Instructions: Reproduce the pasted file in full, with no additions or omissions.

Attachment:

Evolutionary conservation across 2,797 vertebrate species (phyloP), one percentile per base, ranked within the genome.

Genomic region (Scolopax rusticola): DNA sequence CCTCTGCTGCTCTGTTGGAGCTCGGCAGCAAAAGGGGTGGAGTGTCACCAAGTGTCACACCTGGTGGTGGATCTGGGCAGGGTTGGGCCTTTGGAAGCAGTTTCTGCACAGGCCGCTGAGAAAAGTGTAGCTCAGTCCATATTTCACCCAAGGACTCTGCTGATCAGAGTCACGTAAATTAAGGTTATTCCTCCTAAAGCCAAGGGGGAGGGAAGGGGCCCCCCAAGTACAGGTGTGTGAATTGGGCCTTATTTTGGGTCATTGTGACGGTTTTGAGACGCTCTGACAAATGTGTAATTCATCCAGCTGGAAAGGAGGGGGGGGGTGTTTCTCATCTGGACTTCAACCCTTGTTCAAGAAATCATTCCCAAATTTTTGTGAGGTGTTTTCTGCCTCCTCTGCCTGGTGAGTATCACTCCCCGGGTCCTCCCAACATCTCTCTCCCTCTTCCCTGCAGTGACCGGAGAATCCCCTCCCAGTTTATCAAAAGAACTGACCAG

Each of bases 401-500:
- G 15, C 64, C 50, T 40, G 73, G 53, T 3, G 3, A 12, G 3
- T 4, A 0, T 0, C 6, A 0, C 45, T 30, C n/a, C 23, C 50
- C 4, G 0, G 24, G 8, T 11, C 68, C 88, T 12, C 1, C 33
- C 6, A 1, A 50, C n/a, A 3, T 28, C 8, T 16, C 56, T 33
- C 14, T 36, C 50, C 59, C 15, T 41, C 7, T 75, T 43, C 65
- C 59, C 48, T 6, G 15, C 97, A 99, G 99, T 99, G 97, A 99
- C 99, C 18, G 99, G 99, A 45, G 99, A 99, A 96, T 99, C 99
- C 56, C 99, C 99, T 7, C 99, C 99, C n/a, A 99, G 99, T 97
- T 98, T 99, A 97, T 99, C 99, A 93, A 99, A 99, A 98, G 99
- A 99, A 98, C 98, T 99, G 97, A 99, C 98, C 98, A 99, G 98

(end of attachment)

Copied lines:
Evolutionary conservation across 2,797 vertebrate species (phyloP), one percentile per base, ranked within the genome.

Genomic region (Scolopax rusticola): DNA sequence CCTCTGCTGCTCTGTTGGAGCTCGGCAGCAAAAGGGGTGGAGTGTCACCAAGTGTCACACCTGGTGGTGGATCTGGGCAGGGTTGGGCCTTTGGAAGCAGTTTCTGCACAGGCCGCTGAGAAAAGTGTAGCTCAGTCCATATTTCACCCAAGGACTCTGCTGATCAGAGTCACGTAAATTAAGGTTATTCCTCCTAAAGCCAAGGGGGAGGGAAGGGGCCCCCCAAGTACAGGTGTGTGAATTGGGCCTTATTTTGGGTCATTGTGACGGTTTTGAGACGCTCTGACAAATGTGTAATTCATCCAGCTGGAAAGGAGGGGGGGGGTGTTTCTCATCTGGACTTCAACCCTTGTTCAAGAAATCATTCCCAAATTTTTGTGAGGTGTTTTCTGCCTCCTCTGCCTGGTGAGTATCACTCCCCGGGTCCTCCCAACATCTCTCTCCCTCTTCCCTGCAGTGACCGGAGAATCCCCTCCCAGTTTATCAAAAGAACTGACCAG

Each of bases 401-500:
- G 15, C 64, C 50, T 40, G 73, G 53, T 3, G 3, A 12, G 3
- T 4, A 0, T 0, C 6, A 0, C 45, T 30, C n/a, C 23, C 50
- C 4, G 0, G 24, G 8, T 11, C 68, C 88, T 12, C 1, C 33
- C 6, A 1, A 50, C n/a, A 3, T 28, C 8, T 16, C 56, T 33
- C 14, T 36, C 50, C 59, C 15, T 41, C 7, T 75, T 43, C 65
- C 59, C 48, T 6, G 15, C 97, A 99, G 99, T 99, G 97, A 99
- C 99, C 18, G 99, G 99, A 45, G 99, A 99, A 96, T 99, C 99
- C 56, C 99, C 99, T 7, C 99, C 99, C n/a, A 99, G 99, T 97
- T 98, T 99, A 97, T 99, C 99, A 93, A 99, A 99, A 98, G 99
- A 99, A 98, C 98, T 99, G 97, A 99, C 98, C 98, A 99, G 98